Paddock Paradise the Natural Way to Keep Your Horse
Paddock Paradise the Natural Way to Keep Your Horse By barefoot horse owner Sophie Bennetts
Provided by Lindsay Setchell, Barefoot Trimmer in Devon
I first heard about the paddock paradise system just over a year ago on advice from Lindsay. Having grown up with fat ponies I was well aware of the effects that too much grass could have on them, it seemed like the obvious solution. Fast forward a year and all my horses live permanently on a track system at a local livery yard. They have their track around the outside of a 2 acre field, currently with 6 of them on it, just a dirt surface with various natural rocky sections and natural shelter from hedges and trees.
The ad-lib hay is fed from the floor, spread out around the track and this works well in the summer, but for the winter I've had to experiment with feeders to keep the hay from being mixed in with the mud. I like them to have access to the hedgerows so there are plenty of different things for them to browse through, and have also provided them with salt and mineral blocks, which are put by the water trough and in other places that they hang out. The middle of the paddock is left, when dry enough it makes a perfect area to play with the horses and when grown in the summer, is cut for hay.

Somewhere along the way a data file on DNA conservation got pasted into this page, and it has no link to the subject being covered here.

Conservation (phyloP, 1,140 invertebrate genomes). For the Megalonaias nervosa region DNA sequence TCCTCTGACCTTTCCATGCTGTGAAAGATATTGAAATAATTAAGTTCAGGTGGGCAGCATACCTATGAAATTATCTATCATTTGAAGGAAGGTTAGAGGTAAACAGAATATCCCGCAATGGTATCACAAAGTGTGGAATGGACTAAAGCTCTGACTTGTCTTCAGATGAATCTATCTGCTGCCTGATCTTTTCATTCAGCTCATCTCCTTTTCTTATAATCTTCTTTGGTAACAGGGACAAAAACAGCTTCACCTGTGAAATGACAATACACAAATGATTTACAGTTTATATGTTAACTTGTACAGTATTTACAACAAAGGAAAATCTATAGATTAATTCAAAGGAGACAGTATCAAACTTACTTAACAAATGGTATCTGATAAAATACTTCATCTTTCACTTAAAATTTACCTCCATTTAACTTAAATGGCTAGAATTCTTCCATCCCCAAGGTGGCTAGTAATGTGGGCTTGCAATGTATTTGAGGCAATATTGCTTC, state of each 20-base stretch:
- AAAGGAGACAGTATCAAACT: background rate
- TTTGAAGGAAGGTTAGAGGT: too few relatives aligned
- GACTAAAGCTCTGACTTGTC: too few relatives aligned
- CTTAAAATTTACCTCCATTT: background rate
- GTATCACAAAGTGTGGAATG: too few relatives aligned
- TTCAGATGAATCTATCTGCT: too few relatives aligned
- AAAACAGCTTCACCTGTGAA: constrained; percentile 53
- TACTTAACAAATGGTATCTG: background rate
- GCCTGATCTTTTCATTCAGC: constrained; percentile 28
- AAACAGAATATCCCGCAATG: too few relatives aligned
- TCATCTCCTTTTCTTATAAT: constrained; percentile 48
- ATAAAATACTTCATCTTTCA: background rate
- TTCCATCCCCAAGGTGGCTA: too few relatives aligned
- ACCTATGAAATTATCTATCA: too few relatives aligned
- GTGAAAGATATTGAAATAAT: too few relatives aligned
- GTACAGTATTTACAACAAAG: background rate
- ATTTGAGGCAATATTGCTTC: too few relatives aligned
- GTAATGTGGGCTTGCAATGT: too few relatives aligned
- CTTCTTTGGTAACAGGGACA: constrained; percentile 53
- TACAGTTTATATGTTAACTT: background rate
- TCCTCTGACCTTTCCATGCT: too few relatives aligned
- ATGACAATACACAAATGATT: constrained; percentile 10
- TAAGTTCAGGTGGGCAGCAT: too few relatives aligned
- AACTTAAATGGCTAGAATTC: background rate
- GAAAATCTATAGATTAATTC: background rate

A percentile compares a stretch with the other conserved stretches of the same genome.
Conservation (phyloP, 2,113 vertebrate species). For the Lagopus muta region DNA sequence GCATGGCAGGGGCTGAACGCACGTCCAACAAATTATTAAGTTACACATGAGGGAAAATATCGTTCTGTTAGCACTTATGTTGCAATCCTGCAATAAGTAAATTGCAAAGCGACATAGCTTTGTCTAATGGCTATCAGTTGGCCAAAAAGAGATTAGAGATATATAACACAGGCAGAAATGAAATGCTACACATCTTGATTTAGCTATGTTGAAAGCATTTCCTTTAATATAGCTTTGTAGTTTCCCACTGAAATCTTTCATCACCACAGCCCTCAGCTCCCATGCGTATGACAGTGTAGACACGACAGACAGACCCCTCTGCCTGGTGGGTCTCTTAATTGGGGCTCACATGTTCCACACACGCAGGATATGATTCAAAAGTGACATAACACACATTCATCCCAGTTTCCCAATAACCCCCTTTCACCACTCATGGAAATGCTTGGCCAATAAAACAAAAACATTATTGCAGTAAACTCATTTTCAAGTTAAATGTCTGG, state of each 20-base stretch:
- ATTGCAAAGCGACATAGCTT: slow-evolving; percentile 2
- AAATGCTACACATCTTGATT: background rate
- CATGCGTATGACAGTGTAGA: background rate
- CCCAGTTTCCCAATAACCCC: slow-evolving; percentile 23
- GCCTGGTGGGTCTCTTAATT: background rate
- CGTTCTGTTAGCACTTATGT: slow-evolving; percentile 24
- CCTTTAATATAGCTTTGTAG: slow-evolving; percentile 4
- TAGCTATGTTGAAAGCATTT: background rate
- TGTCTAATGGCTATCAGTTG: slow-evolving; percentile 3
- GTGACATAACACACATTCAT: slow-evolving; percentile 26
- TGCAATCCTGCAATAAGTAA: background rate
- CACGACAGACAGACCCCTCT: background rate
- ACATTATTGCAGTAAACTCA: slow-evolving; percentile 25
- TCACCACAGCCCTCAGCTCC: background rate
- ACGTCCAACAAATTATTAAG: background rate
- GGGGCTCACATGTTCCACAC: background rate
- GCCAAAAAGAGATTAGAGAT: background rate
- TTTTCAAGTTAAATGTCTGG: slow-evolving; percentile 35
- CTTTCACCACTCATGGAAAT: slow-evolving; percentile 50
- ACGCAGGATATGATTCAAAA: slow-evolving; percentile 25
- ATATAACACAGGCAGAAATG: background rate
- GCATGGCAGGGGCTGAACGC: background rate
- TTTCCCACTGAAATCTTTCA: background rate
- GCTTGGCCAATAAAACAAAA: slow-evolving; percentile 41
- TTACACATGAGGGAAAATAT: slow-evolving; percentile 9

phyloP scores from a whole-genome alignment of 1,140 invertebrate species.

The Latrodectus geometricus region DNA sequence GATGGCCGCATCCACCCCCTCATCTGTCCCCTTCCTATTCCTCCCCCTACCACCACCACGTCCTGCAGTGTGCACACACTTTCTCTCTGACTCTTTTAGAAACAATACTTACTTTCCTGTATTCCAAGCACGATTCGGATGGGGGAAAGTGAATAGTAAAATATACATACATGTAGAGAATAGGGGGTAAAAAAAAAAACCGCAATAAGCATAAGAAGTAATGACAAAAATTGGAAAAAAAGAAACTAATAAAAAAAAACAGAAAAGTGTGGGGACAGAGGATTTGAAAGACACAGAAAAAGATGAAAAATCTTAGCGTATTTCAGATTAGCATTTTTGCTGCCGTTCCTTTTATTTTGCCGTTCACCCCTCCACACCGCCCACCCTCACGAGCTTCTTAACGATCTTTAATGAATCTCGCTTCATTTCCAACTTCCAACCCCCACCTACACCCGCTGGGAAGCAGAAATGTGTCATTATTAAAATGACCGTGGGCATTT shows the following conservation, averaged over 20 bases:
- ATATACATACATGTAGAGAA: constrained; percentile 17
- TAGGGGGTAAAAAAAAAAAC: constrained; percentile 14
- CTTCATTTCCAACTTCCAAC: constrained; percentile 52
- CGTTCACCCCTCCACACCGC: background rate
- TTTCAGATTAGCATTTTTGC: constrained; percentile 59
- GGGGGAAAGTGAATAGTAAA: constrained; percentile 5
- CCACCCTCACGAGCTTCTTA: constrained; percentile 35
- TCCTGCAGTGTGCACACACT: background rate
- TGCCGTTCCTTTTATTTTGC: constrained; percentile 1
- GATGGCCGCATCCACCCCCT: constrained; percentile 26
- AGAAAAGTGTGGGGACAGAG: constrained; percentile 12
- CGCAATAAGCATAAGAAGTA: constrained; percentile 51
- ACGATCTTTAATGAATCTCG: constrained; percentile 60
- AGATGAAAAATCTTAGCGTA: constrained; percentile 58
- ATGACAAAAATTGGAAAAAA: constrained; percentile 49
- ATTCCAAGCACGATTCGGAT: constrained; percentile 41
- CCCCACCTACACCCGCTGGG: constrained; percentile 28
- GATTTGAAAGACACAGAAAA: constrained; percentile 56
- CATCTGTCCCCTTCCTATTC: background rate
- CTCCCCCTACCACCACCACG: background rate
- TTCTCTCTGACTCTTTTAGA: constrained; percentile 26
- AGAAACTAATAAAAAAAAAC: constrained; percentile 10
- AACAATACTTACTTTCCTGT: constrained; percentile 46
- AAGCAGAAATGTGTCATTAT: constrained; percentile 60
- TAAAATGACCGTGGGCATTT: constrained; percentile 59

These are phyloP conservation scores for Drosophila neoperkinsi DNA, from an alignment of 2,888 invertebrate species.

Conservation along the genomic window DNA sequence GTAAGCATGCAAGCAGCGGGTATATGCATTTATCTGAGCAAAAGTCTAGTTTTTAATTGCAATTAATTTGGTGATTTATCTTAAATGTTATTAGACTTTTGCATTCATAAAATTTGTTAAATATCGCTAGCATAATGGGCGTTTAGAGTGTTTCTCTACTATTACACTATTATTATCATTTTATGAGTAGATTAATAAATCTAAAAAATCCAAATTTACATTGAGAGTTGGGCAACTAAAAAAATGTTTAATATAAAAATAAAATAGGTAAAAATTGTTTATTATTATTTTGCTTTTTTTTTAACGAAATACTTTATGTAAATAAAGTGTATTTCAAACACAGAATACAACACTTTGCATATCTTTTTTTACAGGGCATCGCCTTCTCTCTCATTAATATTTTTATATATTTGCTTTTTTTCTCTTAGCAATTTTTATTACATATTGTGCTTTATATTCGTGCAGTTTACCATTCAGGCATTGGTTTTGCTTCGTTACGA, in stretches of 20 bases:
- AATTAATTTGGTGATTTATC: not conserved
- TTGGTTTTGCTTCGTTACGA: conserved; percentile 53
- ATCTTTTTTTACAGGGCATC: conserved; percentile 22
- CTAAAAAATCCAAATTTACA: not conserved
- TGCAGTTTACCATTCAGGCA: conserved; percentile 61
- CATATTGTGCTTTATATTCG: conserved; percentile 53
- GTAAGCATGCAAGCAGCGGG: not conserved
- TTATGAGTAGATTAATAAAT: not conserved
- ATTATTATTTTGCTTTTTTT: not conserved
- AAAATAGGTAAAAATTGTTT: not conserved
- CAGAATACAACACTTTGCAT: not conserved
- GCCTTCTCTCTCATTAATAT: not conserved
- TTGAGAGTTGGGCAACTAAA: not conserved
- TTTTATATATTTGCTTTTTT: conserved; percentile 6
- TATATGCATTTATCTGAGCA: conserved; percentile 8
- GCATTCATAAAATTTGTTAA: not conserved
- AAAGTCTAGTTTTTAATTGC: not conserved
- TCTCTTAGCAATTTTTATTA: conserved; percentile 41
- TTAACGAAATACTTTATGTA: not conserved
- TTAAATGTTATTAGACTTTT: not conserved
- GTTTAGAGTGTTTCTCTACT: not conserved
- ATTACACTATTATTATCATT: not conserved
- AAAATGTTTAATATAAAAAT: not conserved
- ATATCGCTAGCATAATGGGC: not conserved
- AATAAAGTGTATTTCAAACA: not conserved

The problem of the track has been the mud and as it is not my land I cannot put down different surfaces. But as the farm has a series of springs that pop up each time it rains, there is mud whether on a track or in a field.
Finding suitable fencing has also been another test for me, mainly because of Houdini pony Rio, who seems to only respect post and rail fencing. Each time there was a fault in the fence I would find him in the middle, so after a bit of trial and error and lots more escaping from Rio, we dug under the track and connected the middle up to the farms mains power supply, that, along with the new electric fencing tape, has kept him in with the rest of the herd.
My challenge of this winter was getting enough hay to last, unfortunately my hay supplier ran out before Christmas and understandable with the cold weather, no one wanted to sell their hay. The one thing I did find was lots of haylage, although sceptical I decided to give it a try and see how they got on. The quality of the bales I received were variable, and although the horses loved it, it was not for them or their hooves, probably being the equivalent of them having a field full of grass!
I quickly swapped them back to hay which returned everything to normal, for next time I have learnt to get my forage tested.I have found there are many benefits of having a track system, with the continual momentum of the herd, I don’t have to worry about giving them enough exercise as they exercise themselves! Their hooves are looking great and I don’t reallyhave to do much trimming as they are now starting to selftrim.I have honestly never seenany of my horses looking so fit and healthy year-round and have witnessed amazing changes to the horses that have joined the herd.
To learn more about how to set up a track system read ‘Paddock Paradise - A Guide to Natural Horse Boarding’
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